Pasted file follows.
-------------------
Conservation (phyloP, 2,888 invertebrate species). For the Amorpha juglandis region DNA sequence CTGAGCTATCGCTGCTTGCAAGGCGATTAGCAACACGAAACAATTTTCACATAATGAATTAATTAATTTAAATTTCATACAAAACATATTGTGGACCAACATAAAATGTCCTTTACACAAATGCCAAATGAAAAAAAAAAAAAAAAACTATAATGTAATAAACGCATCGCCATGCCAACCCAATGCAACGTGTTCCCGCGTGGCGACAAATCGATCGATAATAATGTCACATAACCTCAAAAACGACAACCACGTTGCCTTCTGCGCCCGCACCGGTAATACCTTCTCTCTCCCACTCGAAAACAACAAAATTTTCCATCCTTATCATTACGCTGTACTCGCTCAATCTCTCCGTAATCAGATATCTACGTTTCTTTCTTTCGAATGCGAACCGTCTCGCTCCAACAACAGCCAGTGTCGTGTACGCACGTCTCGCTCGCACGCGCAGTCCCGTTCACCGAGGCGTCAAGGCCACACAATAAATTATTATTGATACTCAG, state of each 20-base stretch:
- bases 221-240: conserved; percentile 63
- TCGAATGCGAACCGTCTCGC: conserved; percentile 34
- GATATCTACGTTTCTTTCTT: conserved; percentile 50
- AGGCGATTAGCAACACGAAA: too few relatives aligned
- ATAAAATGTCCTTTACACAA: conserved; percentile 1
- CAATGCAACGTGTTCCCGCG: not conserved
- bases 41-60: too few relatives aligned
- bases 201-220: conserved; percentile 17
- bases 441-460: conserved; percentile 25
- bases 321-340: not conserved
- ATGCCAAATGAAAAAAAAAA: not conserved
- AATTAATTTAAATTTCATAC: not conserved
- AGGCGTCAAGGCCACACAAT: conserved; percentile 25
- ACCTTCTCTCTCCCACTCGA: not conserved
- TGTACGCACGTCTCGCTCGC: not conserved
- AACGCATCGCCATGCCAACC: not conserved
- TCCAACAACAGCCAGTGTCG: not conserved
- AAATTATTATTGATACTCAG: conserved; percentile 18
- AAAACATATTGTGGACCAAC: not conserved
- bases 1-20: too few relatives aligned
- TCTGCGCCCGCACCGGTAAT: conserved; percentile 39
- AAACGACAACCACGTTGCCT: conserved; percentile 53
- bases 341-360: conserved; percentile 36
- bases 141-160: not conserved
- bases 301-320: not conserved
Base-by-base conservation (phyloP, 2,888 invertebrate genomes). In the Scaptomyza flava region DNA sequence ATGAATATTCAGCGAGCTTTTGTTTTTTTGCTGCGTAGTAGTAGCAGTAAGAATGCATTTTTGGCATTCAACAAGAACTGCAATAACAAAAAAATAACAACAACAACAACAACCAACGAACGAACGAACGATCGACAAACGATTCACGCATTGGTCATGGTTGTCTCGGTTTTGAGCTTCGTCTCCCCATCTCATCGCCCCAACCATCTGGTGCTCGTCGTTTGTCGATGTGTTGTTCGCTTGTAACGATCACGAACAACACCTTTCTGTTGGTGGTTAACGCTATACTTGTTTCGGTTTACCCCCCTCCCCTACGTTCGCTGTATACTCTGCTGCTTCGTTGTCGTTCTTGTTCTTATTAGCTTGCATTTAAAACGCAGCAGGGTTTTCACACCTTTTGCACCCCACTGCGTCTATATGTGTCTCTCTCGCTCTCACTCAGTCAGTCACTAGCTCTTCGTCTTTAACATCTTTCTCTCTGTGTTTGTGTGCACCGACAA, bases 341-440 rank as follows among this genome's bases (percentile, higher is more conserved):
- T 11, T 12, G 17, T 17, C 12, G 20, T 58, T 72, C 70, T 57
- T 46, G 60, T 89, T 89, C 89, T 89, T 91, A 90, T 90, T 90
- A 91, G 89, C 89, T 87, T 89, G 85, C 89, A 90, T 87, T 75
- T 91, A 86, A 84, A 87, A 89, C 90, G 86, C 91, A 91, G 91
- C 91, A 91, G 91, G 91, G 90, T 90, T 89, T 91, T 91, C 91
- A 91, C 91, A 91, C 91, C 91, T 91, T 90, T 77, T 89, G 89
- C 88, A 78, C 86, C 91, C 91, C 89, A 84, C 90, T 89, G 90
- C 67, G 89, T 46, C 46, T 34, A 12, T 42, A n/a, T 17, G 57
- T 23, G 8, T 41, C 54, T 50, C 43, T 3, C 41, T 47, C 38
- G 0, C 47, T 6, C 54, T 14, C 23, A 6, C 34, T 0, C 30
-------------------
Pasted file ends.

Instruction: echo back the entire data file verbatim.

Conservation (phyloP, 2,888 invertebrate species). For the Amorpha juglandis region DNA sequence CTGAGCTATCGCTGCTTGCAAGGCGATTAGCAACACGAAACAATTTTCACATAATGAATTAATTAATTTAAATTTCATACAAAACATATTGTGGACCAACATAAAATGTCCTTTACACAAATGCCAAATGAAAAAAAAAAAAAAAAACTATAATGTAATAAACGCATCGCCATGCCAACCCAATGCAACGTGTTCCCGCGTGGCGACAAATCGATCGATAATAATGTCACATAACCTCAAAAACGACAACCACGTTGCCTTCTGCGCCCGCACCGGTAATACCTTCTCTCTCCCACTCGAAAACAACAAAATTTTCCATCCTTATCATTACGCTGTACTCGCTCAATCTCTCCGTAATCAGATATCTACGTTTCTTTCTTTCGAATGCGAACCGTCTCGCTCCAACAACAGCCAGTGTCGTGTACGCACGTCTCGCTCGCACGCGCAGTCCCGTTCACCGAGGCGTCAAGGCCACACAATAAATTATTATTGATACTCAG, state of each 20-base stretch:
- bases 221-240: conserved; percentile 63
- TCGAATGCGAACCGTCTCGC: conserved; percentile 34
- GATATCTACGTTTCTTTCTT: conserved; percentile 50
- AGGCGATTAGCAACACGAAA: too few relatives aligned
- ATAAAATGTCCTTTACACAA: conserved; percentile 1
- CAATGCAACGTGTTCCCGCG: not conserved
- bases 41-60: too few relatives aligned
- bases 201-220: conserved; percentile 17
- bases 441-460: conserved; percentile 25
- bases 321-340: not conserved
- ATGCCAAATGAAAAAAAAAA: not conserved
- AATTAATTTAAATTTCATAC: not conserved
- AGGCGTCAAGGCCACACAAT: conserved; percentile 25
- ACCTTCTCTCTCCCACTCGA: not conserved
- TGTACGCACGTCTCGCTCGC: not conserved
- AACGCATCGCCATGCCAACC: not conserved
- TCCAACAACAGCCAGTGTCG: not conserved
- AAATTATTATTGATACTCAG: conserved; percentile 18
- AAAACATATTGTGGACCAAC: not conserved
- bases 1-20: too few relatives aligned
- TCTGCGCCCGCACCGGTAAT: conserved; percentile 39
- AAACGACAACCACGTTGCCT: conserved; percentile 53
- bases 341-360: conserved; percentile 36
- bases 141-160: not conserved
- bases 301-320: not conserved
Base-by-base conservation (phyloP, 2,888 invertebrate genomes). In the Scaptomyza flava region DNA sequence ATGAATATTCAGCGAGCTTTTGTTTTTTTGCTGCGTAGTAGTAGCAGTAAGAATGCATTTTTGGCATTCAACAAGAACTGCAATAACAAAAAAATAACAACAACAACAACAACCAACGAACGAACGAACGATCGACAAACGATTCACGCATTGGTCATGGTTGTCTCGGTTTTGAGCTTCGTCTCCCCATCTCATCGCCCCAACCATCTGGTGCTCGTCGTTTGTCGATGTGTTGTTCGCTTGTAACGATCACGAACAACACCTTTCTGTTGGTGGTTAACGCTATACTTGTTTCGGTTTACCCCCCTCCCCTACGTTCGCTGTATACTCTGCTGCTTCGTTGTCGTTCTTGTTCTTATTAGCTTGCATTTAAAACGCAGCAGGGTTTTCACACCTTTTGCACCCCACTGCGTCTATATGTGTCTCTCTCGCTCTCACTCAGTCAGTCACTAGCTCTTCGTCTTTAACATCTTTCTCTCTGTGTTTGTGTGCACCGACAA, bases 341-440 rank as follows among this genome's bases (percentile, higher is more conserved):
- T 11, T 12, G 17, T 17, C 12, G 20, T 58, T 72, C 70, T 57
- T 46, G 60, T 89, T 89, C 89, T 89, T 91, A 90, T 90, T 90
- A 91, G 89, C 89, T 87, T 89, G 85, C 89, A 90, T 87, T 75
- T 91, A 86, A 84, A 87, A 89, C 90, G 86, C 91, A 91, G 91
- C 91, A 91, G 91, G 91, G 90, T 90, T 89, T 91, T 91, C 91
- A 91, C 91, A 91, C 91, C 91, T 91, T 90, T 77, T 89, G 89
- C 88, A 78, C 86, C 91, C 91, C 89, A 84, C 90, T 89, G 90
- C 67, G 89, T 46, C 46, T 34, A 12, T 42, A n/a, T 17, G 57
- T 23, G 8, T 41, C 54, T 50, C 43, T 3, C 41, T 47, C 38
- G 0, C 47, T 6, C 54, T 14, C 23, A 6, C 34, T 0, C 30